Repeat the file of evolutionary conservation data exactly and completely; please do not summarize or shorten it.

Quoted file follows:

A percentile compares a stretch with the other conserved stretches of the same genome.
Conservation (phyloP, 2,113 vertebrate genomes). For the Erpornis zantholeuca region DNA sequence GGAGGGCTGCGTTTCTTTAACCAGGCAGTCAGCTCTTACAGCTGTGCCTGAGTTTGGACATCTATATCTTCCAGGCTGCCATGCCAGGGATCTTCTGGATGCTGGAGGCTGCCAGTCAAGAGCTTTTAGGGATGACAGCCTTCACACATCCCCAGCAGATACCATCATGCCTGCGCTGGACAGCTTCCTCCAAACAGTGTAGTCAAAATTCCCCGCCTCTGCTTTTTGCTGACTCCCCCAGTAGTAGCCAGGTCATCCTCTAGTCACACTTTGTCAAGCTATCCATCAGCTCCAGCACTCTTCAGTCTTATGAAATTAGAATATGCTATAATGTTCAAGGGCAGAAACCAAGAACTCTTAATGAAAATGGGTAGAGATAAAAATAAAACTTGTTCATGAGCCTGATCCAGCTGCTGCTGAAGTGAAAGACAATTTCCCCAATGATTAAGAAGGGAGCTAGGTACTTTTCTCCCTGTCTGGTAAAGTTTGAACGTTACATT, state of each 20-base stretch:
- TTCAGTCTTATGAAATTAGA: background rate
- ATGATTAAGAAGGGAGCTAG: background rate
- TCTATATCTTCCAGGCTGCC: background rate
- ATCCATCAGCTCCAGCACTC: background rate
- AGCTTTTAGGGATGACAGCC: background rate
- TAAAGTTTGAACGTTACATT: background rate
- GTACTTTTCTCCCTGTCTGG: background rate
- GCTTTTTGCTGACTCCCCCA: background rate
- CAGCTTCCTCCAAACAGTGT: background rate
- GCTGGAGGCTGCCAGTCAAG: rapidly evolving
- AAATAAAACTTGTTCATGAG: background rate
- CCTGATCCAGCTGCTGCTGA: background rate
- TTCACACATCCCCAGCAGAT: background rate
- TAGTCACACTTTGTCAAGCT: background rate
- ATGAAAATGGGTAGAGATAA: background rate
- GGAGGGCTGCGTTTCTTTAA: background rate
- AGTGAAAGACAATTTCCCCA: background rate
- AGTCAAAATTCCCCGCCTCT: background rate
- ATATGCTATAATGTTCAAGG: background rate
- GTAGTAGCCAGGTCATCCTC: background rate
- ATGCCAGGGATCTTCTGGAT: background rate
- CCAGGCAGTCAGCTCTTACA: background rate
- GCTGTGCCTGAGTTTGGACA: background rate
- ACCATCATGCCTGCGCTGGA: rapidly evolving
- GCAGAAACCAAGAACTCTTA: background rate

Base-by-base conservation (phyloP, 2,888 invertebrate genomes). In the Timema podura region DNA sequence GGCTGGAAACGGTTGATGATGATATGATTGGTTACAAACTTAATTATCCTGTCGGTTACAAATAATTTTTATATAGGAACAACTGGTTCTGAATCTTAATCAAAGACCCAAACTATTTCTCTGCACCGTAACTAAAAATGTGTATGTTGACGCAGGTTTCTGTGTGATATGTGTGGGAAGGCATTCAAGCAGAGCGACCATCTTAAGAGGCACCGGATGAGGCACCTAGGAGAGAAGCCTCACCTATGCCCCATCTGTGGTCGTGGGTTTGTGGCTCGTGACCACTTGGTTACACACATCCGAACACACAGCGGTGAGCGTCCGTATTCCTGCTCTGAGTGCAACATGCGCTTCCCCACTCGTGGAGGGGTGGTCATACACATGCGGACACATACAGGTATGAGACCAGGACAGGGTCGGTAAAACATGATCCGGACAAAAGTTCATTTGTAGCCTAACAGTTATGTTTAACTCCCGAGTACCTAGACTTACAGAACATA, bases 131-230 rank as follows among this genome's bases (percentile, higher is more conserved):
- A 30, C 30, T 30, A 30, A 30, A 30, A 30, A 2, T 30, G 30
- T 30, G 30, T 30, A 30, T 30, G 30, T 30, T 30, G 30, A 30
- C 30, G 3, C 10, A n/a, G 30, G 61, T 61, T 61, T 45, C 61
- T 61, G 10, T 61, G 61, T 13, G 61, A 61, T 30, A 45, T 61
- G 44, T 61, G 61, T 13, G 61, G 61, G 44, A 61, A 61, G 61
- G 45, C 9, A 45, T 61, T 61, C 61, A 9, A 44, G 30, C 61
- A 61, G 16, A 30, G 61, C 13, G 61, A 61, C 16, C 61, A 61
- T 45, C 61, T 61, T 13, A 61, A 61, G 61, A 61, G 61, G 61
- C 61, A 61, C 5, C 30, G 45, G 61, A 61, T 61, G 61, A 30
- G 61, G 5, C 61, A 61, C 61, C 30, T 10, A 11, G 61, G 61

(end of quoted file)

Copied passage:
A percentile compares a stretch with the other conserved stretches of the same genome.
Conservation (phyloP, 2,113 vertebrate genomes). For the Erpornis zantholeuca region DNA sequence GGAGGGCTGCGTTTCTTTAACCAGGCAGTCAGCTCTTACAGCTGTGCCTGAGTTTGGACATCTATATCTTCCAGGCTGCCATGCCAGGGATCTTCTGGATGCTGGAGGCTGCCAGTCAAGAGCTTTTAGGGATGACAGCCTTCACACATCCCCAGCAGATACCATCATGCCTGCGCTGGACAGCTTCCTCCAAACAGTGTAGTCAAAATTCCCCGCCTCTGCTTTTTGCTGACTCCCCCAGTAGTAGCCAGGTCATCCTCTAGTCACACTTTGTCAAGCTATCCATCAGCTCCAGCACTCTTCAGTCTTATGAAATTAGAATATGCTATAATGTTCAAGGGCAGAAACCAAGAACTCTTAATGAAAATGGGTAGAGATAAAAATAAAACTTGTTCATGAGCCTGATCCAGCTGCTGCTGAAGTGAAAGACAATTTCCCCAATGATTAAGAAGGGAGCTAGGTACTTTTCTCCCTGTCTGGTAAAGTTTGAACGTTACATT, state of each 20-base stretch:
- TTCAGTCTTATGAAATTAGA: background rate
- ATGATTAAGAAGGGAGCTAG: background rate
- TCTATATCTTCCAGGCTGCC: background rate
- ATCCATCAGCTCCAGCACTC: background rate
- AGCTTTTAGGGATGACAGCC: background rate
- TAAAGTTTGAACGTTACATT: background rate
- GTACTTTTCTCCCTGTCTGG: background rate
- GCTTTTTGCTGACTCCCCCA: background rate
- CAGCTTCCTCCAAACAGTGT: background rate
- GCTGGAGGCTGCCAGTCAAG: rapidly evolving
- AAATAAAACTTGTTCATGAG: background rate
- CCTGATCCAGCTGCTGCTGA: background rate
- TTCACACATCCCCAGCAGAT: background rate
- TAGTCACACTTTGTCAAGCT: background rate
- ATGAAAATGGGTAGAGATAA: background rate
- GGAGGGCTGCGTTTCTTTAA: background rate
- AGTGAAAGACAATTTCCCCA: background rate
- AGTCAAAATTCCCCGCCTCT: background rate
- ATATGCTATAATGTTCAAGG: background rate
- GTAGTAGCCAGGTCATCCTC: background rate
- ATGCCAGGGATCTTCTGGAT: background rate
- CCAGGCAGTCAGCTCTTACA: background rate
- GCTGTGCCTGAGTTTGGACA: background rate
- ACCATCATGCCTGCGCTGGA: rapidly evolving
- GCAGAAACCAAGAACTCTTA: background rate

Base-by-base conservation (phyloP, 2,888 invertebrate genomes). In the Timema podura region DNA sequence GGCTGGAAACGGTTGATGATGATATGATTGGTTACAAACTTAATTATCCTGTCGGTTACAAATAATTTTTATATAGGAACAACTGGTTCTGAATCTTAATCAAAGACCCAAACTATTTCTCTGCACCGTAACTAAAAATGTGTATGTTGACGCAGGTTTCTGTGTGATATGTGTGGGAAGGCATTCAAGCAGAGCGACCATCTTAAGAGGCACCGGATGAGGCACCTAGGAGAGAAGCCTCACCTATGCCCCATCTGTGGTCGTGGGTTTGTGGCTCGTGACCACTTGGTTACACACATCCGAACACACAGCGGTGAGCGTCCGTATTCCTGCTCTGAGTGCAACATGCGCTTCCCCACTCGTGGAGGGGTGGTCATACACATGCGGACACATACAGGTATGAGACCAGGACAGGGTCGGTAAAACATGATCCGGACAAAAGTTCATTTGTAGCCTAACAGTTATGTTTAACTCCCGAGTACCTAGACTTACAGAACATA, bases 131-230 rank as follows among this genome's bases (percentile, higher is more conserved):
- A 30, C 30, T 30, A 30, A 30, A 30, A 30, A 2, T 30, G 30
- T 30, G 30, T 30, A 30, T 30, G 30, T 30, T 30, G 30, A 30
- C 30, G 3, C 10, A n/a, G 30, G 61, T 61, T 61, T 45, C 61
- T 61, G 10, T 61, G 61, T 13, G 61, A 61, T 30, A 45, T 61
- G 44, T 61, G 61, T 13, G 61, G 61, G 44, A 61, A 61, G 61
- G 45, C 9, A 45, T 61, T 61, C 61, A 9, A 44, G 30, C 61
- A 61, G 16, A 30, G 61, C 13, G 61, A 61, C 16, C 61, A 61
- T 45, C 61, T 61, T 13, A 61, A 61, G 61, A 61, G 61, G 61
- C 61, A 61, C 5, C 30, G 45, G 61, A 61, T 61, G 61, A 30
- G 61, G 5, C 61, A 61, C 61, C 30, T 10, A 11, G 61, G 61